Logistical Network Analysis Meaning, Objectives, Importance

28/08/2020 0 By indiafreenotes

Strategic analysis of logistical networks is designed to reduce costs, increase client service levels, and maximize profits. To achieve these goals, strategic decision making must be balanced between procurement, production, inventory management, and transportation.

Objectives of Logistical network analysis

Logistical network analysis is fundamentally aimed at determining the number of production sites, warehouses, and depots. It is also used to develop scenarios for assigning not only a capacity to each of these sites, but also an optimal geographic location in view of specific network constraints.

From both a local and global perspective, logistical network analysis is aimed at determining supply sources, production volumes, and inventory levels for each site being studied. As this pertains to transportation, logistical network analysis is used to weigh the merits of various transportation modes.  It is also used to develop a transportation plan with a view to determining the most suitable modes for each segment of the network.

Logistical network analysis: Proposed methodology

Given the need to jointly optimize various logistical aspects, such as production levels, inventory levels, and supply sources, adopting a systemic methodology is essential to the success of such a project.

Collect data

It is very important that data be collected concerning the current network (site location, node typologies), products (nomenclature, weight and volume), constraints (client demand, production capacity, delivery lead times, service levels, etc.), network costs (facilities, storage, production, transportation, etc.), and the transportation modes utilized.

Determine distribution strategy

The distribution strategy is used to determine the service level sought by the organization in response to demand in various markets. This strategy also stands at the forefront of considerations concerning the desired network transportation structure.

Determine scenarios

Determining scenarios forms the central pillar of strategic analysis. By varying site locations, network structures, client demand levels, and service levels, an array of scenarios can be developed to model a large number of situations with a reasonable likelihood of occurring. For example, you can determine the impacts of soaring client demand on network costs, significantly increasing service levels in certain regions or delocalizing your production activities.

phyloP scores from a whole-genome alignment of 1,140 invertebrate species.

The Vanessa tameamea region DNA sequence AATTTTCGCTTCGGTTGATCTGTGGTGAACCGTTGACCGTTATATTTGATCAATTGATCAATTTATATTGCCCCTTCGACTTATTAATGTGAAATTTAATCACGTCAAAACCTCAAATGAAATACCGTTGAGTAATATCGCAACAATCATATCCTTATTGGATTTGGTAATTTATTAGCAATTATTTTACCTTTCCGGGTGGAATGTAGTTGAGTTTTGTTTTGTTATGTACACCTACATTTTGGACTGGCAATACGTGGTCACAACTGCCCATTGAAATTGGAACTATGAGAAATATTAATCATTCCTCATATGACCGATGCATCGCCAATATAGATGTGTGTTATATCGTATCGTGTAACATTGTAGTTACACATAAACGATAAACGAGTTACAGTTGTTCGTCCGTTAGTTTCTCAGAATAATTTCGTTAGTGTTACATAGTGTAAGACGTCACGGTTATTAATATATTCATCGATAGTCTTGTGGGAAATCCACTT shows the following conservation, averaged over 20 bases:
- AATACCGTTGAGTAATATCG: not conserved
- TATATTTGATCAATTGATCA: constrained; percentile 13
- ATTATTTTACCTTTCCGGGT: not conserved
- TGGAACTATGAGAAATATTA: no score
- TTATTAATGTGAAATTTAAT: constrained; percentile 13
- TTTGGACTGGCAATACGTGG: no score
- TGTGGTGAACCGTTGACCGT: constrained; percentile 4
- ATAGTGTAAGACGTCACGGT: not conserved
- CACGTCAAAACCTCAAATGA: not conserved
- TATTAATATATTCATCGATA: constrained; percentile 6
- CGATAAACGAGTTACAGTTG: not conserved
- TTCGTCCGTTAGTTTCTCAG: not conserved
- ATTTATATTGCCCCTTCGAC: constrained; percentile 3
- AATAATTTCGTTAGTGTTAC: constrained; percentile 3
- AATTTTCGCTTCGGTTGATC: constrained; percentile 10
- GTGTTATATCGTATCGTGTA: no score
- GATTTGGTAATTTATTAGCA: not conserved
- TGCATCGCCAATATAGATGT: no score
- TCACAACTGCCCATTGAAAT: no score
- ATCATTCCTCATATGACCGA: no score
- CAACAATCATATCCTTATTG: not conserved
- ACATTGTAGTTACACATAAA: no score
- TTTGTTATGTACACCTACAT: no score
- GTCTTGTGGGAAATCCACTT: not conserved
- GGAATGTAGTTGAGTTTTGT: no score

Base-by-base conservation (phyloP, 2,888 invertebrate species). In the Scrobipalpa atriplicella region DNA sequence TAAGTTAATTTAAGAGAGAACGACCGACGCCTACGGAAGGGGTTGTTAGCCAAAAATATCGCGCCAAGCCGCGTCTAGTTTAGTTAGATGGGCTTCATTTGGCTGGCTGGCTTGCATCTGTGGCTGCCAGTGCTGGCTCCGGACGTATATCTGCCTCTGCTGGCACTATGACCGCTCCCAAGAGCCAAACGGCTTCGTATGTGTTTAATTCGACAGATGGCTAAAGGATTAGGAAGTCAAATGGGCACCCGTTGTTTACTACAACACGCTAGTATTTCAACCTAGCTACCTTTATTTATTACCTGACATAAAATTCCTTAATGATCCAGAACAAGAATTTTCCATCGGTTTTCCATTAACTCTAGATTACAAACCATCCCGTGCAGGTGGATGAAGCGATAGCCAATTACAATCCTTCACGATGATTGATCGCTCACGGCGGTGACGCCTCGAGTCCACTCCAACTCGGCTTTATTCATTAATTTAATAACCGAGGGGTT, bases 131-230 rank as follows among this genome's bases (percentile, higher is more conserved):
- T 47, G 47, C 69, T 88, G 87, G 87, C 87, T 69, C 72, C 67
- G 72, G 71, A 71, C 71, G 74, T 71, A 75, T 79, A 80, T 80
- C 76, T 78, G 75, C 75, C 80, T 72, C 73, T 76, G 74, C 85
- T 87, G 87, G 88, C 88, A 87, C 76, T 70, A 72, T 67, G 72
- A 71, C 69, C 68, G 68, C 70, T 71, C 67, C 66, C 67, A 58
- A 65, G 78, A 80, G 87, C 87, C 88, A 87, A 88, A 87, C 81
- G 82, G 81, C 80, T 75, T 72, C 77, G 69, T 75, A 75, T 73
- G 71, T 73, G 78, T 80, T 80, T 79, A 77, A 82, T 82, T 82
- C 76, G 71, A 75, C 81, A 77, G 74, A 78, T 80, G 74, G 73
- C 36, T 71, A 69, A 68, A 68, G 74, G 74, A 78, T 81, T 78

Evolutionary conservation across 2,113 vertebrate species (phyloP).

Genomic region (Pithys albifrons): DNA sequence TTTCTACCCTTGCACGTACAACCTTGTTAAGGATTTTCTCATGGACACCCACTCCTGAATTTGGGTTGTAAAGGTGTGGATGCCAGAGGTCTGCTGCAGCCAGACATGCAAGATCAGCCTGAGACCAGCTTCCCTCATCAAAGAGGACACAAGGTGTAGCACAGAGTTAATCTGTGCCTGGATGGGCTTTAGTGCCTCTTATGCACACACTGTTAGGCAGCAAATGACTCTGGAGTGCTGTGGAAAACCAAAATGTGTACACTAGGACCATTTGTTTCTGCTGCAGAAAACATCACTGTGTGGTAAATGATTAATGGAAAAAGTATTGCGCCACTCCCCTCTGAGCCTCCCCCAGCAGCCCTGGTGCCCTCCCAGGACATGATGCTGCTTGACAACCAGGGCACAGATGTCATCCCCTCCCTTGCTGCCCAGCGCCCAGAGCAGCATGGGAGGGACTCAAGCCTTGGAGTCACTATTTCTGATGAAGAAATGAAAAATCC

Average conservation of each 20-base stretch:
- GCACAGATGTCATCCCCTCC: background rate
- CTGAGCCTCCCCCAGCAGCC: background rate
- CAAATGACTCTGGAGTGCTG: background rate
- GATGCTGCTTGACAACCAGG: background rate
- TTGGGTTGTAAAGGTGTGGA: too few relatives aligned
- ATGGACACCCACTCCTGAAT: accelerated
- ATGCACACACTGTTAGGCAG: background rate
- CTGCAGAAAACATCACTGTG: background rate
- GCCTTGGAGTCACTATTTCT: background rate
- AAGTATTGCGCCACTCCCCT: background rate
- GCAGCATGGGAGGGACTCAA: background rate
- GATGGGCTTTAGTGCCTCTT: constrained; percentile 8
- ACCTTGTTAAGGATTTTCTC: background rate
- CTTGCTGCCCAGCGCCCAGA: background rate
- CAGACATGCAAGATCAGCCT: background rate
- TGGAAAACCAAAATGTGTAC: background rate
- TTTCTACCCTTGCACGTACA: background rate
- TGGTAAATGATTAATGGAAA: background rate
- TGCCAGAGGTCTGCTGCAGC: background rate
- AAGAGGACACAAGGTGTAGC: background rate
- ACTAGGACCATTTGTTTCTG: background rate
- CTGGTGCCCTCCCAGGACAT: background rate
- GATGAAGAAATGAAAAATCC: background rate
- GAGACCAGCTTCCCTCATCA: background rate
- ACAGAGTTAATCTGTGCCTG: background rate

Evaluate scenarios and select one

Once various scenarios have been established, they should be evaluated. To this end, you should develop an evaluation scale, including parameters to be considered and appropriate weighting factors. Once the criteria have been established and the scenarios have been evaluated, you can decide which scenario is most suitable this will be the future logistical network.

Implement scenario

Implementing the scenario requires meticulous planning, not only in structural terms, but also in terms of change management and training, two intangibles that remain a key component of project success.

Evaluate performance

After the scenario has been implemented, performance evaluation is used to provide the feedback required for project analysis. Evaluating financial factors (effective cost of the new network) or client service factors (delivery lead times, inventory outs, etc.) facilitates competitive benchmarking and ensures continuous improvements in our logistical network.

The source of a competitive advantage

From a perspective of globalized supply chain management, logistical network analysis thanks to the role it plays in reducing costs and improving client service is likely to be a major source of competitive advantages.

  1. Network design is prime responsibility of logistical management since a firm’s facilities and structure is used to provide products and materials to the customers.
  2. Logistics facilities typically include manufacturing plants, warehouses, cross-dock operations, and retail stores.
  3. Determining how many of each type of facility are needed, their geographic locations, and the work to be performed at each is an important part of network design.
  4. In certain situations, some of the facility operations may be outsourced to service specialists. Regardless of who does the actual work, all facilities must be managed as an integral part of a firm’s logistical network.
  5. Network design, not only determines the number and location of all types of facilities required to perform logistics work but also determines what inventory and how much to stock at each facility and where to assign customer orders for shipment.
  6. The network of facilities including information and transportation forms a structure from which logistical operations such as processing of customer orders, maintaining inventory and material handling performed.

The design of network must consider geographical variations. In context of global logistics, issues relating to network design become increasingly more complex.

The factors influencing modification of network design are:

  • Change in demand and supply
  • Product assortment
  • Changes in Supplier’s supplies
  • Manufacturing requirements.